For Robin Van Persie, the flamboyant striker and captain of the Dutch national team, the departure of football manager, Sir Alex Ferguson from Manchester United has been especially painful. Persie had a great equation with Ferguson and he thinks that the current United boss, David Moyes, is not in the same league. Persie is learnt to be telling his team-mates and friends that Moyes’ method of training and tactical advice have had a direct bearing on his current form and a series of injuries, he suffered in recent times.
Ferguson served Manchester United for more than 26 years and he was the most highly admired and respectable coach in the history of club football. Ferguson retired in May 2013 and his tenure as a coach was longest, recorded by anybody else. During his career with Manchester United, the celebrated club won 38 trophies, including 2 UEFA championships and 13 premier league titles.
Last Friday, Moyes announced that Persie could not take part in any fixture for Manchester United until the New Year because of a thigh strain. Persie confided to his friends that he was forced by coach Moyes to take positions, which led to the injury. Persie suffered from the thigh strain while taking a corner during the match with Ukrainian professional football club, Shakhtar Donetsk, on December 11, 2013. Earlier, Persie had been out of play for about a month due to injuries to his groin and toe. The sustained exclusion from the playing eleven has been telling on Persie’s morale and frustrating him. He was disappointed to occupy the sidelines during the Manchester Derby on September 22, 2013 and the Capital One match with Liverpool three days later on September 25th. For the sake of records, in the Manchester Derby, United were completely outplayed by City and lost the game 1-4. Critics blamed Moyes’ very inflexible 4-4-2 plan, which was merrily exploited by City midfielders. But Manchester United emerged 1-0 winners in the Capital One Clash at the Etihad Stadium against arch-rivals Liverpool.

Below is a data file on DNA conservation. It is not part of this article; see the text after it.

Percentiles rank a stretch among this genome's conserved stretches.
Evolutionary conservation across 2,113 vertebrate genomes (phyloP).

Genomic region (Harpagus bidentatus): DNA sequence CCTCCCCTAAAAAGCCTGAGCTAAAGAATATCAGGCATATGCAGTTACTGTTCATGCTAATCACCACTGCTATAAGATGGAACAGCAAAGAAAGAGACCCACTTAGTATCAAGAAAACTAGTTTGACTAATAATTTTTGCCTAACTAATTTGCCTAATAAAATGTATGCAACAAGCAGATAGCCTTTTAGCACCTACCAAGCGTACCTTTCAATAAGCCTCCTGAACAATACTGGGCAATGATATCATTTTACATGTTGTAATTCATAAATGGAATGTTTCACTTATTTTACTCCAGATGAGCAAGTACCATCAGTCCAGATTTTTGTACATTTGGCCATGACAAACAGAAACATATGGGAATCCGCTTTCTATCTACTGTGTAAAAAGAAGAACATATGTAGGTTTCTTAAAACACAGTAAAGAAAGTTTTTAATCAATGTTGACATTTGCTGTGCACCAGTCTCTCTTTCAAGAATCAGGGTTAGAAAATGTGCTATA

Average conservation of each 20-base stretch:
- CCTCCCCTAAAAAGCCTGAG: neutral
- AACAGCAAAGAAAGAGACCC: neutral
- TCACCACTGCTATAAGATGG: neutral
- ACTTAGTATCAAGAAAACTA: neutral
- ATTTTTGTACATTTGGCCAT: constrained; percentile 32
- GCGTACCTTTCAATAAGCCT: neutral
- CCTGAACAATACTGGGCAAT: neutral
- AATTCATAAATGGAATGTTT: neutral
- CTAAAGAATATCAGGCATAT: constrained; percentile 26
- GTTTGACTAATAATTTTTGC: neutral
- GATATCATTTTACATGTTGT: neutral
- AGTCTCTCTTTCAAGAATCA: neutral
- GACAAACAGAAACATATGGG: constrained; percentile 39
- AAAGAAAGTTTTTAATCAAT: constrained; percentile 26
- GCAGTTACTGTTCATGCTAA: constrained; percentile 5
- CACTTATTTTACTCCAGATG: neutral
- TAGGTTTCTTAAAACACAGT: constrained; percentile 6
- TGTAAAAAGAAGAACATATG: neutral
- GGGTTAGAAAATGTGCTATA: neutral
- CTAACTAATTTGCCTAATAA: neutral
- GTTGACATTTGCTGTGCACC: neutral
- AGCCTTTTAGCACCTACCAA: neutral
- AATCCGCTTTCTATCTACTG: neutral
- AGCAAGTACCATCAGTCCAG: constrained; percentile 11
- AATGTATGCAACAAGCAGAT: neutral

Van Persie blames over-training and needless running insisted upon by Moyes as the major causes for his frequent injuries. The former Arsenal footballer has had a remarkable run of 90 consecutive premier league games, before he was forced to stay out of the Manchester Derby. Persie was brought to United from Arsenal by Ferguson in the summer of 2012 and in this football season he has scored 10 goals in 16 appearances so far.
But somehow, Persie and Moyes are on different wavelengths. Moyes made a statement that he was disappointed at not being able to pair Persie with Rooney. The growing rift between the coach and Persie is getting lot of media attention. As per one report, Persie has had several heated exchanges with Moyes and members of his staff at United’s Carrington office. Another source of the coach-player mismatch comes from an admission from Sir Alex Ferguson in his autobiography published this week. In his book, Ferguson has offered apologies to Persie in not being able to keep his promises of continuing as United manager for a few more years, when he signed the striker from Arsenal.
Both Moyes and Persie have denied the news on their rift. Moyes has told media that any decision on the method of training and tactical game plan is in the collective interest of the club. Similarly on Thursday last, Persie praised his coach’s managerial style, apparently to distance himself from the news, floating in the media.
But there cannot be smoke, if there is no fire. Therefore, there had better be some truth, however small, if Persie is so disenchanted. Before disharmony with Moyes could erode Persie’s confidence further, it is best for the United management to address the issue.
Persie has expressed strong views on match preparedness and rehabilitation, stating that his explosive style of play doesn’t require the kind of training regime Moyes has planned for him. It is highly advisable that the coach hears his player with patience. Together, the two could work out a middle-of-the-road solution. After all, the Club is not paying Persie for sitting on the benches.